This year thirty poets took part in Mixed Borders part of London’s Open Garden Squares Weekend, run by the London Parks and Garden Trust with enthusiastic support from the Poetry School.
Doing a residency is a chance to write a new body of work inspired by the unique surroundings, the visitors, the history of the place as well as giving a poet a chance to find out about what it might mean to be a poet in residence.
Photos from Postman’s Park.
However there are residents’ squares, historic gardens, roof gardens, memorial gardens, veg. gardens and allotments. Friends of London’s Open Spaces are in force all weekend to make sure the whole event is a rip roaring success!
As it was the second year of the poetry scheme, poets who had a residency last year were invited to mentor a newcomer which was an interesting experience. There are guidelines but no rules for poets so one can sit on a box, chair or log and write and/or add a few optional extras to engage the public in writing a few lines.
I put garden poems old and new from all over the world around the park. There were also poems by Jo Shapcott, Carol Ann Duffy and Wordsworth. I printed them out, laminated (in case it was wet) and mounted them on sticks to make a trail around the park. Other poets had devised quizzes and poetry walks.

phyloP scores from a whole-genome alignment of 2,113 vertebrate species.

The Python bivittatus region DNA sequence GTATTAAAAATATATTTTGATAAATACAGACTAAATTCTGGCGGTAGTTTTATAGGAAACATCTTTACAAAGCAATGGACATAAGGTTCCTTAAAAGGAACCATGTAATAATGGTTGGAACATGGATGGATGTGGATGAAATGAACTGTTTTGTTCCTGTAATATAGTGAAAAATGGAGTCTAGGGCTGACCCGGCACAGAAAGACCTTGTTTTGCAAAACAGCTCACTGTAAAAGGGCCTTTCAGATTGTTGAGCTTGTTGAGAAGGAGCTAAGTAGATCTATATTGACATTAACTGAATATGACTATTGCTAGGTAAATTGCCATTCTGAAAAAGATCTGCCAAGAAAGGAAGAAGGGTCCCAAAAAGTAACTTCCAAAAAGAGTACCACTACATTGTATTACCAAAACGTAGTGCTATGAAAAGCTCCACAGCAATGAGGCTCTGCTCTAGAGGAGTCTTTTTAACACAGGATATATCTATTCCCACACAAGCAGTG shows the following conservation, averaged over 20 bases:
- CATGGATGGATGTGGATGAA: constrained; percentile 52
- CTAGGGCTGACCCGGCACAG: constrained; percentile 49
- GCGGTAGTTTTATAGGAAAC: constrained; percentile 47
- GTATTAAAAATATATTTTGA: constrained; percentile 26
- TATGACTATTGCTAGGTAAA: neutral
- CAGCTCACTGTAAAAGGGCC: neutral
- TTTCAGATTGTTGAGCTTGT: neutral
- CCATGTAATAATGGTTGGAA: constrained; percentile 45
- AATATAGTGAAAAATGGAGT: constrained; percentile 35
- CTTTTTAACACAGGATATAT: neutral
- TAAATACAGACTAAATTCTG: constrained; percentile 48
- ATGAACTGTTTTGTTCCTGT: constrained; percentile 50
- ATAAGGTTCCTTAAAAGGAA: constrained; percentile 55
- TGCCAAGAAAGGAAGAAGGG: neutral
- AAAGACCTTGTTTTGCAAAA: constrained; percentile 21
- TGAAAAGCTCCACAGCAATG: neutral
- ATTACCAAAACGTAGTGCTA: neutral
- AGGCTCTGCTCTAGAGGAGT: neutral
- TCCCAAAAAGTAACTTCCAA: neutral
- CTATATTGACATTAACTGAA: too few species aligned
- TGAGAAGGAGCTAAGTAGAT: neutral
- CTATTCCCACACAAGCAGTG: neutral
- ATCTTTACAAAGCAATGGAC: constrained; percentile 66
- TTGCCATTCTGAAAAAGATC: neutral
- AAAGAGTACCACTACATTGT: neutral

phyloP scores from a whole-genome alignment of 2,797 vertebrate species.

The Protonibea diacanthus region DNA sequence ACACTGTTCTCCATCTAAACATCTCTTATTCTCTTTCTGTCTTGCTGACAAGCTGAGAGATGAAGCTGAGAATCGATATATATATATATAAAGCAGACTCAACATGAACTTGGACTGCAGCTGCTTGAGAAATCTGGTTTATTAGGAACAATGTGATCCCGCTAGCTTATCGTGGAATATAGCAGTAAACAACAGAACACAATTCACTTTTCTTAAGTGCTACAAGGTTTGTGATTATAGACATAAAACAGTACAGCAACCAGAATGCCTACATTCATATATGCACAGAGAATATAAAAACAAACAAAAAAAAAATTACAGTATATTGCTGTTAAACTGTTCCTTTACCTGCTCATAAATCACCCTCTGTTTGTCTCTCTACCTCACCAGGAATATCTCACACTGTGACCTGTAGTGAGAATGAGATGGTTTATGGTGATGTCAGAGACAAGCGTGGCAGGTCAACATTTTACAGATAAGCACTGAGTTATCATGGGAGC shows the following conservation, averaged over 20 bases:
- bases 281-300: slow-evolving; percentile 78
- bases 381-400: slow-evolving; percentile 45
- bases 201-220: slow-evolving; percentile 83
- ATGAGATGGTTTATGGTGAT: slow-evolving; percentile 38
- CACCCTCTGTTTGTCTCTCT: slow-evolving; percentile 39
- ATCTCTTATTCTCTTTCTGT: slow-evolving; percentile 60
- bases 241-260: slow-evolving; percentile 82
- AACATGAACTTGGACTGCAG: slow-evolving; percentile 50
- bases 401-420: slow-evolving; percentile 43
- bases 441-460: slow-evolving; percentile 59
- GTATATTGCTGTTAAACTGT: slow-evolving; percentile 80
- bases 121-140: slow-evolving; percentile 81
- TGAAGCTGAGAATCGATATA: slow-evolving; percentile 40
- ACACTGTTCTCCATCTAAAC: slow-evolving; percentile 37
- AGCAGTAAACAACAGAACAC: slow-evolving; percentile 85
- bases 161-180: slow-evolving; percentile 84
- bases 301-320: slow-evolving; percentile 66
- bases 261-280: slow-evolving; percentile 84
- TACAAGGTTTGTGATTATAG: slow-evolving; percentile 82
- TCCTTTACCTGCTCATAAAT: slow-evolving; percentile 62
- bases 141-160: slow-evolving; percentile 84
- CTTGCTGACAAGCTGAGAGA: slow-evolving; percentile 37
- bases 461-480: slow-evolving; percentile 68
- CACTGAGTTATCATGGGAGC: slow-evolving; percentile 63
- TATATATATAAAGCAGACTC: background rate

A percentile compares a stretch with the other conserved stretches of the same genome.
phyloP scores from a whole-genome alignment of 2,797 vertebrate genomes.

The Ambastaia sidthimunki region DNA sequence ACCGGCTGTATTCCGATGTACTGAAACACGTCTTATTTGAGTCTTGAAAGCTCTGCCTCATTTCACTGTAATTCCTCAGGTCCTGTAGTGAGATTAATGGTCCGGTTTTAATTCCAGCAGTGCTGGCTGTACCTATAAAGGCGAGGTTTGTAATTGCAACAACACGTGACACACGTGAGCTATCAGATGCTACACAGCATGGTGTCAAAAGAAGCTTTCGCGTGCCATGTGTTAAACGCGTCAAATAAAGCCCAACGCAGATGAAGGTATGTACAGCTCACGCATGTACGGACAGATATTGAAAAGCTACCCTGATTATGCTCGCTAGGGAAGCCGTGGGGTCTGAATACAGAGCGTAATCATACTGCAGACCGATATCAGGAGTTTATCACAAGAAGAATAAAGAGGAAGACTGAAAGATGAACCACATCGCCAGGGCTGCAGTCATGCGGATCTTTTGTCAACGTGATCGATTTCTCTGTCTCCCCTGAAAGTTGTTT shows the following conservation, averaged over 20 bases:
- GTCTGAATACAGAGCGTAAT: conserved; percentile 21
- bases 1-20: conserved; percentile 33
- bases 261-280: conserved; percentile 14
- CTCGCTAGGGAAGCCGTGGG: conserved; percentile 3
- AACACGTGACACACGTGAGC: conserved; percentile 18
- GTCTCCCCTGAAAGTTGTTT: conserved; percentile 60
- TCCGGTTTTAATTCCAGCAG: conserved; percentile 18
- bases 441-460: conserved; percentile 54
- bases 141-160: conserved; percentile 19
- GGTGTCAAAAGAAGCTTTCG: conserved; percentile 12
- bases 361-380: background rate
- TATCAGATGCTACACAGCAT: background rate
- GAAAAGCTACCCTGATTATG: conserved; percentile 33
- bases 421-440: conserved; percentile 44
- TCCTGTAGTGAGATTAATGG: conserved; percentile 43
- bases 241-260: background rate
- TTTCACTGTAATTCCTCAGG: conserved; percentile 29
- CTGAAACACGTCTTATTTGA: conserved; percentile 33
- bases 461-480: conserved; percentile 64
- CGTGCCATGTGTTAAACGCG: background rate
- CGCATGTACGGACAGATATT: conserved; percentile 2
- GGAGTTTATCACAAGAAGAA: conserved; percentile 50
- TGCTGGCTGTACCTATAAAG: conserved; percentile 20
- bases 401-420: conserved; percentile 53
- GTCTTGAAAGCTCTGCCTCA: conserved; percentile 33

This year I made paper leaves to encourage people to write poems, haikus or just a line or two about the park to hang in a tree. But not everything works and it was all a bit too breezy and soggy on Saturday so I quickly changed tack to post-it notes and had two long lines at the end of the two days.
Some poets are able to get access to their space before the weekend and write poems in advance and some make things as give-aways. One poet had beautiful printed cards with a poem and an illustration, another had lovely handmade zigzag books. More than one poet made a book of their poems to give to their host site others donate a poem to be printed in the venue’s newsletter.
I made a three fold leaflet of poems with a space for people to write their own poem, these proved to be very popular. There is no budget for such things so it is up to individuals to decide how much they are prepared to spend. But none of this is expected or essential.
I put ‘I am a poet in residence please come and talk to me’ on my sun visa. I got the idea from a fellow poet on the scheme who had a tee shirt with a similar message. But people came up anyway to read some of my poems in my ‘pop up poetry flower bed’ and several wrote a few lines about what they had enjoyed in the park.
It was shere joy to discover that by the end of the weekend I had five poems, a few drafts and plenty of ideas for new poems still spinning in my head. I also have a very promising ‘community poem’ to complete.
One of the outcomes of taking park one feels more able to apply for paid residencies. I applied for one myself a couple of months ago and although not successful I was one of three poets short listed which was very cheering.
Many many thanks to all those involved.
On Monday I had been invited to read a poem at Troubadour Coffee House Poetry, along with several other poets by Anne-Marie Fyfe. This seemed like a great end to a lovely time in London.